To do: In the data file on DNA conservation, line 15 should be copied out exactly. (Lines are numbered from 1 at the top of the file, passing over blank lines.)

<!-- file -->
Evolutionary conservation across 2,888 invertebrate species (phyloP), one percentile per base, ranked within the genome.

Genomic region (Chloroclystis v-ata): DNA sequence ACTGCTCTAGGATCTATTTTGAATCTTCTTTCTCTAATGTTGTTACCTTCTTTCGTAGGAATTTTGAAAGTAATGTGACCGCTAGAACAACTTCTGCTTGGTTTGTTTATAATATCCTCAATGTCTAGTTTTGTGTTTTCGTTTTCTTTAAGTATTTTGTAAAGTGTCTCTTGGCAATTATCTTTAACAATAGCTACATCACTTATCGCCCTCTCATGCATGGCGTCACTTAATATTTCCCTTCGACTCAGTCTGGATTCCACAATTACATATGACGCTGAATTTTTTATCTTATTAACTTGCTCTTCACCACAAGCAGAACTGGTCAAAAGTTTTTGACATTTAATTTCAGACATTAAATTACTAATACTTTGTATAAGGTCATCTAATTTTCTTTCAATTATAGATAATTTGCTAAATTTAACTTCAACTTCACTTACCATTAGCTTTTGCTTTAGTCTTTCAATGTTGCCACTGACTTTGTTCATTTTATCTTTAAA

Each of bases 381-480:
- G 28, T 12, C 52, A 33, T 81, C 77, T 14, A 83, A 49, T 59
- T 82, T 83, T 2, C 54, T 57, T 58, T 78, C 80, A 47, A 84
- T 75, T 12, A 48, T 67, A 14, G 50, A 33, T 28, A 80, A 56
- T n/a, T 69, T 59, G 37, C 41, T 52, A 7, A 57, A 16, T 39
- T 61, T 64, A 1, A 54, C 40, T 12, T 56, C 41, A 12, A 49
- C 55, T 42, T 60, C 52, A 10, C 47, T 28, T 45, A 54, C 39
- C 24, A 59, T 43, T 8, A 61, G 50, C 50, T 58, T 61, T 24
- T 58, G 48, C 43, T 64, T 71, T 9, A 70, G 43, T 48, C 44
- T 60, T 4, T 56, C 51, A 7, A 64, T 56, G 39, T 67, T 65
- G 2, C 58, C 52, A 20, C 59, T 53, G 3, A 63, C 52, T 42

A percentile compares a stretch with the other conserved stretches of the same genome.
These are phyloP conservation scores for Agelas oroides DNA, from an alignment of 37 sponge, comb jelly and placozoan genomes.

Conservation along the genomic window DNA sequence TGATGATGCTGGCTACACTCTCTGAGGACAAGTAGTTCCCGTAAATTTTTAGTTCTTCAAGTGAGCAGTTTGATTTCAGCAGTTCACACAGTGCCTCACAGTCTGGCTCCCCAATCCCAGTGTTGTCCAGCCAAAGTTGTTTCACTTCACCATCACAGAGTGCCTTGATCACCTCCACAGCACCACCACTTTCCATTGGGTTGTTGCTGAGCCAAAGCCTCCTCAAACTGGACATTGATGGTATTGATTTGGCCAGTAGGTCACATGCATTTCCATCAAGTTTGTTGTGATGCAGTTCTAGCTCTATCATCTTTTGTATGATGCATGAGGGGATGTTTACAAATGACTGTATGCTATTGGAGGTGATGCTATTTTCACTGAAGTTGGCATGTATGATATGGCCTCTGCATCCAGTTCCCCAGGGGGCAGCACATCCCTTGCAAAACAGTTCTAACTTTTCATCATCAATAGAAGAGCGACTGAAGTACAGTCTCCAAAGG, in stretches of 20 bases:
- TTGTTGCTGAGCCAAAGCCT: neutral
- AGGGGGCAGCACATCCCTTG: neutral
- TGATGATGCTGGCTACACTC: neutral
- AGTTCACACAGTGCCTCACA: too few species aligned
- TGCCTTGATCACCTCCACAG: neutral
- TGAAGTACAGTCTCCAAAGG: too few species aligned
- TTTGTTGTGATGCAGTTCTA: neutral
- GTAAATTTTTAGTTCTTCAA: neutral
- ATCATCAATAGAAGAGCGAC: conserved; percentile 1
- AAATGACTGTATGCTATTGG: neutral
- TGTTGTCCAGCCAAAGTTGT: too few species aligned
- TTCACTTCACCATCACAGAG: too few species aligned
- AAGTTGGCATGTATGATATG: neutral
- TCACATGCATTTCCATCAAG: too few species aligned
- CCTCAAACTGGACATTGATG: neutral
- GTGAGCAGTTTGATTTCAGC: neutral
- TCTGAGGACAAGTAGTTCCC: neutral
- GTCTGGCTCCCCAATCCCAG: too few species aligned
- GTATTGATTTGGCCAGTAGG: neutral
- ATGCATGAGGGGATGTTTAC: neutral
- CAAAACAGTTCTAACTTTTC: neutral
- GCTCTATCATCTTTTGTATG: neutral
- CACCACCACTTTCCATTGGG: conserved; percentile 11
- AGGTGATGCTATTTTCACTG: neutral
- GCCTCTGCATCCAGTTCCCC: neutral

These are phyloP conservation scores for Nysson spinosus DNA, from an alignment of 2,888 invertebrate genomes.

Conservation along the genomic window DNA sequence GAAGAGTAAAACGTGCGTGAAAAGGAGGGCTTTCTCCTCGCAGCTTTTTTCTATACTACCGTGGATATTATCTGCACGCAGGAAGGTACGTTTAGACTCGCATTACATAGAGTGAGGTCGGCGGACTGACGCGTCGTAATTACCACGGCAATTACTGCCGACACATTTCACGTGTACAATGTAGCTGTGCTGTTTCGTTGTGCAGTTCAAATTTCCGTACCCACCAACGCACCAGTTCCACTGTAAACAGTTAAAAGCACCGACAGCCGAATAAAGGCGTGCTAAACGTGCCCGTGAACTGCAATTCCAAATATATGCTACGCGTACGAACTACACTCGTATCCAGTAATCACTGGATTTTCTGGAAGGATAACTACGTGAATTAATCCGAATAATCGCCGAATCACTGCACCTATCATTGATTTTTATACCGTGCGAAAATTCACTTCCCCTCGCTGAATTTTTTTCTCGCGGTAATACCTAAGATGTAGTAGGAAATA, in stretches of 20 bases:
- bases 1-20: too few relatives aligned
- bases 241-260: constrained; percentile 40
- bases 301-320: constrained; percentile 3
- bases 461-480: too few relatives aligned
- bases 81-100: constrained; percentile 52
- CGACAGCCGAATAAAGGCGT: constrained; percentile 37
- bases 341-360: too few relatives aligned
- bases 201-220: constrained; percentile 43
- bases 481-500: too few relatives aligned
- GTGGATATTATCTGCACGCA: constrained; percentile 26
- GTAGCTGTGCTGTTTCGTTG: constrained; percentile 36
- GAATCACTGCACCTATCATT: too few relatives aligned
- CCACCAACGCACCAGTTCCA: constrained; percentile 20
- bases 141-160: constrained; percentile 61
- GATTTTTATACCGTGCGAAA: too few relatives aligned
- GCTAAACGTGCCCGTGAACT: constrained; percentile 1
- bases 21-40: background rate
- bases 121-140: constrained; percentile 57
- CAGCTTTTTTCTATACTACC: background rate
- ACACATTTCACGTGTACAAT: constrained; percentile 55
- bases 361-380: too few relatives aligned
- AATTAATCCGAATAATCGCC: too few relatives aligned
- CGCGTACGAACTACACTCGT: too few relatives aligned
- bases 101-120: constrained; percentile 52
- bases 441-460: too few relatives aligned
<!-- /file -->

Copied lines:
These are phyloP conservation scores for Agelas oroides DNA, from an alignment of 37 sponge, comb jelly and placozoan genomes.